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Gulf Cup has become the region’s pride

Local rivalries give competition great importance in the region

Gulf News

Abu Dhabi: The Gulf Cup may have its critics but, in a region where culture and traditions are held dear, this event does evoke a lot of pride, particularly for the six GCC countries.

Saudi Arabia, Kuwait, the UAE, Bahrain, Oman and Qatar are joined by Iraq and Yemen in the battle for the 21st Gulf Cup starting on Saturday.

For UAE football fans, this event is all the more significant as it was the national team’s first ever competition when they took part just three months after the seven emirates joined together to form the country. The UAE was formed in December 1971 and its colours were donned just two months later in the second edition of the Gulf Cup.

Though they had to wait for 35 years from that debut to win the Gulf Cup, which they did at home in 2007, the tournament is looked at with a lot of pride.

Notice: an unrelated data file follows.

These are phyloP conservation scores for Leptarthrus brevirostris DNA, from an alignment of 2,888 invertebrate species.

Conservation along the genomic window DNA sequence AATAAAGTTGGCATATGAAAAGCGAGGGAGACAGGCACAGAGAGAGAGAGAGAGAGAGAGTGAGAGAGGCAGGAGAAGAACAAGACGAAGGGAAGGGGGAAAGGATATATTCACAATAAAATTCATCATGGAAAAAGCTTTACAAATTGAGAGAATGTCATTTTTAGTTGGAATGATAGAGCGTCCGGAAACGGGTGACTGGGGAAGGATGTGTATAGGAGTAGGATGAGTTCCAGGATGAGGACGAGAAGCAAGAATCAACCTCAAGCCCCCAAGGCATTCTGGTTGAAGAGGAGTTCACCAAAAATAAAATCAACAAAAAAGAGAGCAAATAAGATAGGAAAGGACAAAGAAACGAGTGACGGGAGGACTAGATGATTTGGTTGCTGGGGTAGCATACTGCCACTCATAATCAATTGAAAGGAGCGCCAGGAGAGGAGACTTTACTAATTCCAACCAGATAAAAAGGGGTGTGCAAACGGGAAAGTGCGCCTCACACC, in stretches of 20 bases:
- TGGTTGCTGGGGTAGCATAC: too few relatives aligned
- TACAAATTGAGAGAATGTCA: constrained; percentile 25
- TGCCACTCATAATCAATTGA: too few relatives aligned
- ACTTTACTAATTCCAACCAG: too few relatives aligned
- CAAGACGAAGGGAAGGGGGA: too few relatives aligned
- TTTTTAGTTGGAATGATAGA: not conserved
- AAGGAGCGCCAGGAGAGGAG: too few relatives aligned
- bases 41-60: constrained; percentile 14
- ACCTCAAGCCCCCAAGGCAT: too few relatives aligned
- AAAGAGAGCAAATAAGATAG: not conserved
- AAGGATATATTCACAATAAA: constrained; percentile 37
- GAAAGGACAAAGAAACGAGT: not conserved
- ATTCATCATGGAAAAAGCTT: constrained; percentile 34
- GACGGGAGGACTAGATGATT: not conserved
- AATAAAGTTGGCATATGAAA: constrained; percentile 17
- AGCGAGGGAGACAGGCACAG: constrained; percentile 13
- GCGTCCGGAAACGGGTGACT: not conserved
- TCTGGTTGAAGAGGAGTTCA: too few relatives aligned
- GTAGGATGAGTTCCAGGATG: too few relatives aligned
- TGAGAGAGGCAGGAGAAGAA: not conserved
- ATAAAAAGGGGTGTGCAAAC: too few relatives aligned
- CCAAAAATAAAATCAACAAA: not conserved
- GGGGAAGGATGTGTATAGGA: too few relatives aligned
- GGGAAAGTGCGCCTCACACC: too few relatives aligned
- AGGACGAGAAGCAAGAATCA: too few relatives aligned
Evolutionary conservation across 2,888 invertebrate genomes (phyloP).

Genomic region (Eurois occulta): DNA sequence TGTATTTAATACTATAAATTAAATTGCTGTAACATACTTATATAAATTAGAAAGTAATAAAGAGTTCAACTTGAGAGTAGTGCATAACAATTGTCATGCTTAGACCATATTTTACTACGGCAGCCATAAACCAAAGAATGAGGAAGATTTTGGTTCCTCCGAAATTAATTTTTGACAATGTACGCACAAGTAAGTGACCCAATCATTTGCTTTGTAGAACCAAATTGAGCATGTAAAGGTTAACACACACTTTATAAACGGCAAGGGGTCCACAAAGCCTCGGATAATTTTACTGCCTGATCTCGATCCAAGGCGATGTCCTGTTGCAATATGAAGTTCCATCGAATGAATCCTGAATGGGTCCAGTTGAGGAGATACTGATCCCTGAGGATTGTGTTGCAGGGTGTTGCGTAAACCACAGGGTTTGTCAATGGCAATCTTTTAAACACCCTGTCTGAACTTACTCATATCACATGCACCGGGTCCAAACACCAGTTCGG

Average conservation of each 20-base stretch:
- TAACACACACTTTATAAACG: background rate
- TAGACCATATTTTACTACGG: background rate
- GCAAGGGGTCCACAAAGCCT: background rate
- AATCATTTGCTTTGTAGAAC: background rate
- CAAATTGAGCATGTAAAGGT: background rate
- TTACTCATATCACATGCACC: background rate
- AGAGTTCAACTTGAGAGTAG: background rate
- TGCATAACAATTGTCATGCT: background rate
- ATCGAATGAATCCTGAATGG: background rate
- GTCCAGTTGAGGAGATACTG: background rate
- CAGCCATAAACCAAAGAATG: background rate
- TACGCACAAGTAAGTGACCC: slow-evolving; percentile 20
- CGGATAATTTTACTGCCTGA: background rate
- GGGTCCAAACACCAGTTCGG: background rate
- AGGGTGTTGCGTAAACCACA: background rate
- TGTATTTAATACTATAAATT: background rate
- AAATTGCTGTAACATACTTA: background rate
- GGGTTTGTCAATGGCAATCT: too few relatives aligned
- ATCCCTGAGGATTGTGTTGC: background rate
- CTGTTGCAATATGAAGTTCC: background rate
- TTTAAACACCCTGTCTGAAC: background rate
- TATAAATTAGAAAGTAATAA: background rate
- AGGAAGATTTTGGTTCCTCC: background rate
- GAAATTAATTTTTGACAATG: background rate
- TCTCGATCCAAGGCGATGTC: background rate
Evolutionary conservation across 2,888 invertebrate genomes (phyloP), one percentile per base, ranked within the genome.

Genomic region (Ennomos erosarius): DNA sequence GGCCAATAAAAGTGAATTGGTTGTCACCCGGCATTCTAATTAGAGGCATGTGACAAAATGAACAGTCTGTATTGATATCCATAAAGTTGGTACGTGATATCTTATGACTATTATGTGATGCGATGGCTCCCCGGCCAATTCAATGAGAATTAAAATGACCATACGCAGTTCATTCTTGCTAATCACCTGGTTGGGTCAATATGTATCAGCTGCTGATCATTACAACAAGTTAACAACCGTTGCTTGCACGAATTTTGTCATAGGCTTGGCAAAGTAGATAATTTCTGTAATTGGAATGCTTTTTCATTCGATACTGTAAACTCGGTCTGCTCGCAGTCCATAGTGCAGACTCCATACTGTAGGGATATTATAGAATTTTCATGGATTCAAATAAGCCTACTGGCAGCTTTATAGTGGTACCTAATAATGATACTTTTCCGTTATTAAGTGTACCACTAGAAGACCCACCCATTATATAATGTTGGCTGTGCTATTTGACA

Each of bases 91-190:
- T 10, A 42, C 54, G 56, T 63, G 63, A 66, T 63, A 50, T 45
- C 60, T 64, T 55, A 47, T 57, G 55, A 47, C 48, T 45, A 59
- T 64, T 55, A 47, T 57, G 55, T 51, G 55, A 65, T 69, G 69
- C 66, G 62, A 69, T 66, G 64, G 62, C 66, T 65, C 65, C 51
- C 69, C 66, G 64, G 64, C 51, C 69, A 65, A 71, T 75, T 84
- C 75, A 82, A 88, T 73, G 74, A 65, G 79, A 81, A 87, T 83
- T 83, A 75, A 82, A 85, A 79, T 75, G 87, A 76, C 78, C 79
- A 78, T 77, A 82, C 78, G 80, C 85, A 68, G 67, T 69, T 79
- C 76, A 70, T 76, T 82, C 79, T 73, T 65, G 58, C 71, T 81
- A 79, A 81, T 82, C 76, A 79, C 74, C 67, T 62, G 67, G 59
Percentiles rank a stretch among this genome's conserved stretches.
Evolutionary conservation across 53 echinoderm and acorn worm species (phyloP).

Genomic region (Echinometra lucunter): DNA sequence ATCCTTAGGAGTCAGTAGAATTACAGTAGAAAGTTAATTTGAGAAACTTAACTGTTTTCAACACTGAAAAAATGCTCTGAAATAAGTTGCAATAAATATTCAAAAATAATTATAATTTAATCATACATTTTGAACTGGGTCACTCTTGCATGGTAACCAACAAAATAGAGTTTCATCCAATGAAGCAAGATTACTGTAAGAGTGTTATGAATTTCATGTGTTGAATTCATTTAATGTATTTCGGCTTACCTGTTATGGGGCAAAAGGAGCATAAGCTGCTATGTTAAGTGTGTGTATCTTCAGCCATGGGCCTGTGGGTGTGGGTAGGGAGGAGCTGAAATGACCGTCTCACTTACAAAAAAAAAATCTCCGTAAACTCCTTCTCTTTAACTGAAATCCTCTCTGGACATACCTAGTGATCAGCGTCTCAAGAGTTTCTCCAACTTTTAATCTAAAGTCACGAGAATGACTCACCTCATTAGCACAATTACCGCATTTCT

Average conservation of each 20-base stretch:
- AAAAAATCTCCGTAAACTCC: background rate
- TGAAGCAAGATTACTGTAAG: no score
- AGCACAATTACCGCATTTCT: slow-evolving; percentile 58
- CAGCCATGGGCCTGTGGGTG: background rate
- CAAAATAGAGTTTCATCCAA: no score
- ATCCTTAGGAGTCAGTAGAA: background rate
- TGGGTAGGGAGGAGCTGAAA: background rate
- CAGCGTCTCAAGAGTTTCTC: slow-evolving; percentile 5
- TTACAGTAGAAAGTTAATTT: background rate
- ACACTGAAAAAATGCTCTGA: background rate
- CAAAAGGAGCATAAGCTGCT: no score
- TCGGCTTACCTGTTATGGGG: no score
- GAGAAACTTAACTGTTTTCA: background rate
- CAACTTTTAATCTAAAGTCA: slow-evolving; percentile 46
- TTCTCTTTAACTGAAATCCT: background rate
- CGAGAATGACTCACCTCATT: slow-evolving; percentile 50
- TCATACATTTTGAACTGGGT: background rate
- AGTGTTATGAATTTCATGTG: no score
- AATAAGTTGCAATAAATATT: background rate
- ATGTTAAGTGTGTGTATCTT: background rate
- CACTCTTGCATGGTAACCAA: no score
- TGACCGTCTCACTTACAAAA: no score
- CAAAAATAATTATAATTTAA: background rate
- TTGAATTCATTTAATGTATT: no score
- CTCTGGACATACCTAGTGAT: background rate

The lack of recognition from Fifa has earned the event a lot of scorn from its critics but, with the Asian Cup featuring as diverse countries such as Australia and a few former CIS states, this tournament has its own history of rivalry and fan following.

The fact that four of the eight competing nations have qualified for the World Cup — Saudi Arabia, Kuwait, UAE and Iraq — enhances the strength of competition. With Bahrain missing out twice in the play-offs in recent times and with Qatar and Iraq now in the final stages for a ticket to the next World Cup in Brazil in 2014, there is no doubt about the class of this event.

Add to that the bitter rivalry between neighbours and the mini battles, the Gulf Cup has always produced exciting fare for the fans.

With club football in the last decade witnessing significant progress towards professionalism, quite a few European clubs being owned Gulf companies and nationals and a lot of sponsorship coming from the region for international events and leagues the world over, football is without doubt the top sport of the Gulf region.

And with travel between the Gulf countries much easier now, the Gulf Cup gives fans the chance to support and back their national teams, a first step, which help them to advance and fight for Asian, Olympic or World Cup glory.

The 72nd minute strike by Esmail Mattar in the final of the 18th edition of the Gulf Cup in 2007, which made UAE champions, saw the whole country, UAE nationals as well as expatriates, join in one of the most memorable celebrations seen here.

And for those who are part of it, a Gulf Cup championship is never in vain.